I've been making an ongoing bottle of this all summer, using unripe tangerines from the backyard in place of limes and datil peppers in place of birdseyes (which is what we call them around here). The datil peppers are a north Florida sort of thing, St. Augustine's Minorcan immigrants and all that. So far, it's pretty darn good.

Anna Haight said...

I love your adventures. And the stories are a hoot! And I'll bet Old Sour is very tasty!

Greg said...

My wife makes a great key lime pie.Did the limes come from the civic center? How about Old
sour and raw fish. Instant cerviche!

kudzu said...

Great report on a national treasure.

Bird peppers are the best to use in sherry peppers -- a shaker bottle crammed with the red devils and then filled with (duh) sherry, left to cure for as long as you can wait -- in my case, not long -- and then fabulous sprinkled on greens (collards, turnip, mustard), seafood, or almost anything. You can keep topping it off but the first hits are the best.

PS I think that key limes and Mexican limes are practically identical twins, but don't say that in Key West.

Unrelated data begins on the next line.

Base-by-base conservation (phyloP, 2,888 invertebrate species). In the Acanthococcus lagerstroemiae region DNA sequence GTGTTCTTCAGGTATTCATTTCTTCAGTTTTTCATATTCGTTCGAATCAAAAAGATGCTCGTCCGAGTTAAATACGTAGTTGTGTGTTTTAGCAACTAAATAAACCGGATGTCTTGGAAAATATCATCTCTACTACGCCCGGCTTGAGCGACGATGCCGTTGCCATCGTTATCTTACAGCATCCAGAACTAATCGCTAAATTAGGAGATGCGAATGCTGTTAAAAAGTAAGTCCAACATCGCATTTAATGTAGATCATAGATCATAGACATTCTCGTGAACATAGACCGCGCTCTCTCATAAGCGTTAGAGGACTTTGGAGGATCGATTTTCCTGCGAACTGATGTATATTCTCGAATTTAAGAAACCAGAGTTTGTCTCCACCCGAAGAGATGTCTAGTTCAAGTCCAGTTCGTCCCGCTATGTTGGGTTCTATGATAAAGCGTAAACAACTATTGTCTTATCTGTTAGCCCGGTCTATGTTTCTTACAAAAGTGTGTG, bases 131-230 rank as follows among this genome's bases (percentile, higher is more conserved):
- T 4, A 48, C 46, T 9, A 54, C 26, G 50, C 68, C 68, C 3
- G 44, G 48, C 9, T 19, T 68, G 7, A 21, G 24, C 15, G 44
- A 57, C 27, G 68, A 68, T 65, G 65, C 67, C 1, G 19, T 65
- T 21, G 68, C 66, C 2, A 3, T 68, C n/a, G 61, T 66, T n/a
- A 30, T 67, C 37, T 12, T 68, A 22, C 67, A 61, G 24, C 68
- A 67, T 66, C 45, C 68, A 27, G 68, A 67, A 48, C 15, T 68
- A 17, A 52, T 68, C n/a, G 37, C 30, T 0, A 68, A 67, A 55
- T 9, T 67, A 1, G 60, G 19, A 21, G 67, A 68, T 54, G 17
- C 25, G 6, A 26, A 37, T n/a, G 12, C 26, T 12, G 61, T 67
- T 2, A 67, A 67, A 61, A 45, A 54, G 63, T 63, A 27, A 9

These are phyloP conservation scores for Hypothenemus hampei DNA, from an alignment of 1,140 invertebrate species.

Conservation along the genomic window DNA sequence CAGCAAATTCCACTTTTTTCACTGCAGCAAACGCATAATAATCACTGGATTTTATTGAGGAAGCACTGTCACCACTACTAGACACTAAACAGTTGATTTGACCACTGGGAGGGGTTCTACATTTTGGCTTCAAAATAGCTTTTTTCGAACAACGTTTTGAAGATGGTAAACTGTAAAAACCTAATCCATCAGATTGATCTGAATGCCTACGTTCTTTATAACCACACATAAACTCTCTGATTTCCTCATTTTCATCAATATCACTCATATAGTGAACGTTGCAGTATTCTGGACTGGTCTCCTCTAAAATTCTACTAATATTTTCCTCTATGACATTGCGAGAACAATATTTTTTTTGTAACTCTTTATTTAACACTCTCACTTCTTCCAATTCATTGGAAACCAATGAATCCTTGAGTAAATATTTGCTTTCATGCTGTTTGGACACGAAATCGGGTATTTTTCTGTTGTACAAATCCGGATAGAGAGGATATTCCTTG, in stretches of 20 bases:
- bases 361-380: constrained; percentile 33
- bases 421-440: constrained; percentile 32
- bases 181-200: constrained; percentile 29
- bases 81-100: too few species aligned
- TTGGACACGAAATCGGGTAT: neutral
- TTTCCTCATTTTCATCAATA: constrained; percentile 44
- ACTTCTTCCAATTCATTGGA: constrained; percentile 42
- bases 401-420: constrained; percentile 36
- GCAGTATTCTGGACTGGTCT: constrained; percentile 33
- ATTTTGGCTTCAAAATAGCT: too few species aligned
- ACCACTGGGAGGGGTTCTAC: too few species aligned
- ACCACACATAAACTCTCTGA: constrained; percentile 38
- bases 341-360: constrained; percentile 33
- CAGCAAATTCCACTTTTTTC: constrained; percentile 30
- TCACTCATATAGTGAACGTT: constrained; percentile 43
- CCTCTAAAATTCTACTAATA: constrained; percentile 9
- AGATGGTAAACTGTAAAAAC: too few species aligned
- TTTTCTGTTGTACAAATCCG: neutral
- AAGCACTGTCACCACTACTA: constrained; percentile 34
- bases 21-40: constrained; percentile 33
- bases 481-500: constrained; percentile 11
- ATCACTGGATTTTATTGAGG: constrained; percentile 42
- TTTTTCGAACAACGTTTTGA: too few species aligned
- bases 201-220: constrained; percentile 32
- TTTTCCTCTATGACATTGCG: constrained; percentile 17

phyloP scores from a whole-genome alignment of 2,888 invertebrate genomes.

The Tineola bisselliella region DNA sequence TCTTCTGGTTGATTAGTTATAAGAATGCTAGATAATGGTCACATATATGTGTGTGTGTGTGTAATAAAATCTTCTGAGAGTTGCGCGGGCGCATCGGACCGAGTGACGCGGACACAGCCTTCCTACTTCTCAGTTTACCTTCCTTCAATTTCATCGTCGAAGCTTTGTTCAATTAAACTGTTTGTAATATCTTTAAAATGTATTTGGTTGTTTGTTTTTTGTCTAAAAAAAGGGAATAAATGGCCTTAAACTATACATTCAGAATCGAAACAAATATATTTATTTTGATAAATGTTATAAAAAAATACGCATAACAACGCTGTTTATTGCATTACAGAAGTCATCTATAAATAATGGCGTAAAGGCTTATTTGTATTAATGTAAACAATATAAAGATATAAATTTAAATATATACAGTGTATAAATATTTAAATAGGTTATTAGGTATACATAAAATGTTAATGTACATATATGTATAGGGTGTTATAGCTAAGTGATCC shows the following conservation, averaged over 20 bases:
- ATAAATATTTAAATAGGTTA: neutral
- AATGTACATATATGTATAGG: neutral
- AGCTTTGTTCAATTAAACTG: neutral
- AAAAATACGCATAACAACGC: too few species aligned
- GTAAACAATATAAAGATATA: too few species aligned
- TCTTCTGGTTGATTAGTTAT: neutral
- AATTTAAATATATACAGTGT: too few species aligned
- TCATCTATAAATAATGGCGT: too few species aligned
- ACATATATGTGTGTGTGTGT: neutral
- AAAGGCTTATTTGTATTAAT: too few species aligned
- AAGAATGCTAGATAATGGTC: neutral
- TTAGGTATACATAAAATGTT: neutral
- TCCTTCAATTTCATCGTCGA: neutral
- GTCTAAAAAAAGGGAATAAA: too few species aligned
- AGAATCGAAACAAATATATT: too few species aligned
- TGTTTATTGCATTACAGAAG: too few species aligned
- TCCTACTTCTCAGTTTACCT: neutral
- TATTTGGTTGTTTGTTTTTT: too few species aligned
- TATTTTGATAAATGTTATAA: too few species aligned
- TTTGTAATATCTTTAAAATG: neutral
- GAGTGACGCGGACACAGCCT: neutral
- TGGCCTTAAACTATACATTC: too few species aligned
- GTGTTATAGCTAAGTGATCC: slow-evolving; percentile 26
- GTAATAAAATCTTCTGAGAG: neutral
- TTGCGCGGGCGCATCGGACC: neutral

cookiecrumb said...

Michelle: I bet you have a lime tree... Even if it's the "wrong" kind of lime, you should give it a try.

Shelley: Howdy, neighbor! What a surprise.
Speaking of homegrown peppers, I almost let all my cayennes dry out (for grinding) before I remembered to save one for the old sour. What weird weather we've had this summer.
Thanks for the compliment. :)

Morgan: Since native red limes are what you (hope to) have, then that's what you should use. I think the idea is to go with what's in the yard. ;)

Sweet Bird: Our other lesson at the Pinders' was, of course, Key lime pie. We learned a LOT.

Spiteful Chef: This is the beauty of regional delicacies. To find yourself dropped into an unfamiliar locale (sound familiar?) and learn what the old-time natives eat.
But still, c'mon over. We'll toke up.

B: Bingo! Wow, how inventive; unripe tangerines. But this is sort of my point -- use what you have. Rock on. Call it "New Sour."

Anna Haight: Aw... xoxo

Greg: The limes come from the Latino grocery in downtown San Rafael.
I love your ceviche idea!

Kudzu: Sherry peppers! Wahoo, that is absolutely new to me. I will have to give it a try. Sounds great for winter (and a dandy way to preserve summer's bounty).

Anonymous said...


Born and raised in Central Florida (shudder) and I had no Idea you were supposed to refridgerate Old Sour. It just gets better.....

All of my Cheyennes are sealed up in their little bottles now, waiting for the next Hot Wings extravaganza.